Beaux-arts Urn In Conservatory Of Flowers

Beaux-arts Urn In Conservatory Of Flowers

The Conservatory's urn is a prized relic from the Panama-Pacific International Exposition. The Expo was held 100 years ago in 1915. The architects created a complex of elaborate semi-permanent beaux-arts and other-style buildings constructed of gypsum and hemp.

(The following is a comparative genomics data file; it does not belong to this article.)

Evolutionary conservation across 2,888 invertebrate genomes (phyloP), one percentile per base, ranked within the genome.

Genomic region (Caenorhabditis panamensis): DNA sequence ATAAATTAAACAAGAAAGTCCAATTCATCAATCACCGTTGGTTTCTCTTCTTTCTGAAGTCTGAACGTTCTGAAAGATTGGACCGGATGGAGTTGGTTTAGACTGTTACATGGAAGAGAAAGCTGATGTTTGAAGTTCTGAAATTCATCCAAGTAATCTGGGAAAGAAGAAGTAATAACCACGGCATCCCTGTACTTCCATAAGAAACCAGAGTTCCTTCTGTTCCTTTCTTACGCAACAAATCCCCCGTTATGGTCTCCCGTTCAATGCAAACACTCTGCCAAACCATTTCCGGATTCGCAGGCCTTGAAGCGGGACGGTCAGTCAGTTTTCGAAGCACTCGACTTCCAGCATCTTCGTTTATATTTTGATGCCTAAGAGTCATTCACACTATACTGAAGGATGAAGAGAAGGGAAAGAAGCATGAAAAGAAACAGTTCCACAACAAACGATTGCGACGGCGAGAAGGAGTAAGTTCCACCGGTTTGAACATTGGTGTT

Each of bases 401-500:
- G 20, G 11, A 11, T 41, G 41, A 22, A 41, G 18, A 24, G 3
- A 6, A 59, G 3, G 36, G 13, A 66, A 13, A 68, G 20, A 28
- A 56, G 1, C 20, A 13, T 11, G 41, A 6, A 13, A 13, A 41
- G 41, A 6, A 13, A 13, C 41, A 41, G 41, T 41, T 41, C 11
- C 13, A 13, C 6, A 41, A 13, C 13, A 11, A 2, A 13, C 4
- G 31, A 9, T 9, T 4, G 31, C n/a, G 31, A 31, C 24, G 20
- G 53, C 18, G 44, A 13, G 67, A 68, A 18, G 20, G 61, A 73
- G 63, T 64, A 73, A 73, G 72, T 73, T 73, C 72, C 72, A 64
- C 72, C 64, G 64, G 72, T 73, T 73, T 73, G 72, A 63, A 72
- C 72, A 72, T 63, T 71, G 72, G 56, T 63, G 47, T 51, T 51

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The Palace of Fine Arts was the only one of these building not torn down at the end of the fair. The Conservatory's urn is one of the few remaining relics which retains its original material of construction and is exactly as it appeared in 1915. It was actually a well head displayed at the Italian Pavilion.    The ornate hexagonal urn is made of ivory gypsum. In 2009, It went through a complete cleaning and restoration because the cherubs and swags adorning the urn had deteriorated over years of exposure to the elements, air pollution, and biological growth. It is now used as a fountain and planter for miniature species of ferns, begonias, and carnivorous plants.

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